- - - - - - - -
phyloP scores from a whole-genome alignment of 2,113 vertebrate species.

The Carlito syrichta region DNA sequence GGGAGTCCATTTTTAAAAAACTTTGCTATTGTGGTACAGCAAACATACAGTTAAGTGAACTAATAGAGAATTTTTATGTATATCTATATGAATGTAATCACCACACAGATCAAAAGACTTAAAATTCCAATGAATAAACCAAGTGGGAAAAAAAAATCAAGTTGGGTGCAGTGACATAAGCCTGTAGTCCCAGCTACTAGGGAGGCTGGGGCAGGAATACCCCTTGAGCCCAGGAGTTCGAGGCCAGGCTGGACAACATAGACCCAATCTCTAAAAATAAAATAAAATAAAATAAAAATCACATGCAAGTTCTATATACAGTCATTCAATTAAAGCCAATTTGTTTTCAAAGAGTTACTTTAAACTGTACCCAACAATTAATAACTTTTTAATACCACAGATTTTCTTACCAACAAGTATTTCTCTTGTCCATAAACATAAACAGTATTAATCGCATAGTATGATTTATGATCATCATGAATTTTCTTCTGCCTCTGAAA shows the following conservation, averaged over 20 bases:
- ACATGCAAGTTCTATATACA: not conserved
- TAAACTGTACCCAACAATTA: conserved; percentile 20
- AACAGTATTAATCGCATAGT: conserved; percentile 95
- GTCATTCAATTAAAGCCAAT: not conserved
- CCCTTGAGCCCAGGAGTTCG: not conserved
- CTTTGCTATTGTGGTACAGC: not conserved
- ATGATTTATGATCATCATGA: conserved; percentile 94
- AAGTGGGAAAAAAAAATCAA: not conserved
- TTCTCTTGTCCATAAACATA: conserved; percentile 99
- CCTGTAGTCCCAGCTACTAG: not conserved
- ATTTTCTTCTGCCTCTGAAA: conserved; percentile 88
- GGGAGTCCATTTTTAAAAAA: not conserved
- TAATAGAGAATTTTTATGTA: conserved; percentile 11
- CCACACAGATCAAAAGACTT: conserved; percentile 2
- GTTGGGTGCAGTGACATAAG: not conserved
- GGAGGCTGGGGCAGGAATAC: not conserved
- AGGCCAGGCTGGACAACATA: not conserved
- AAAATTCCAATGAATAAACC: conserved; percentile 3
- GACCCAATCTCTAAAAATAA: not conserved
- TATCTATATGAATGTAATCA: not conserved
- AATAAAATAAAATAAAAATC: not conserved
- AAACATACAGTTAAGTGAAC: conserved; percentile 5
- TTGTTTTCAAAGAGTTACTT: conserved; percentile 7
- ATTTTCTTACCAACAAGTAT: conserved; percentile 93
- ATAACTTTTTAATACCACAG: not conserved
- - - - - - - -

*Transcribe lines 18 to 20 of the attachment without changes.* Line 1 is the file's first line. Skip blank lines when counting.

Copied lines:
- GGAGGCTGGGGCAGGAATAC: not conserved
- AGGCCAGGCTGGACAACATA: not conserved
- AAAATTCCAATGAATAAACC: conserved; percentile 3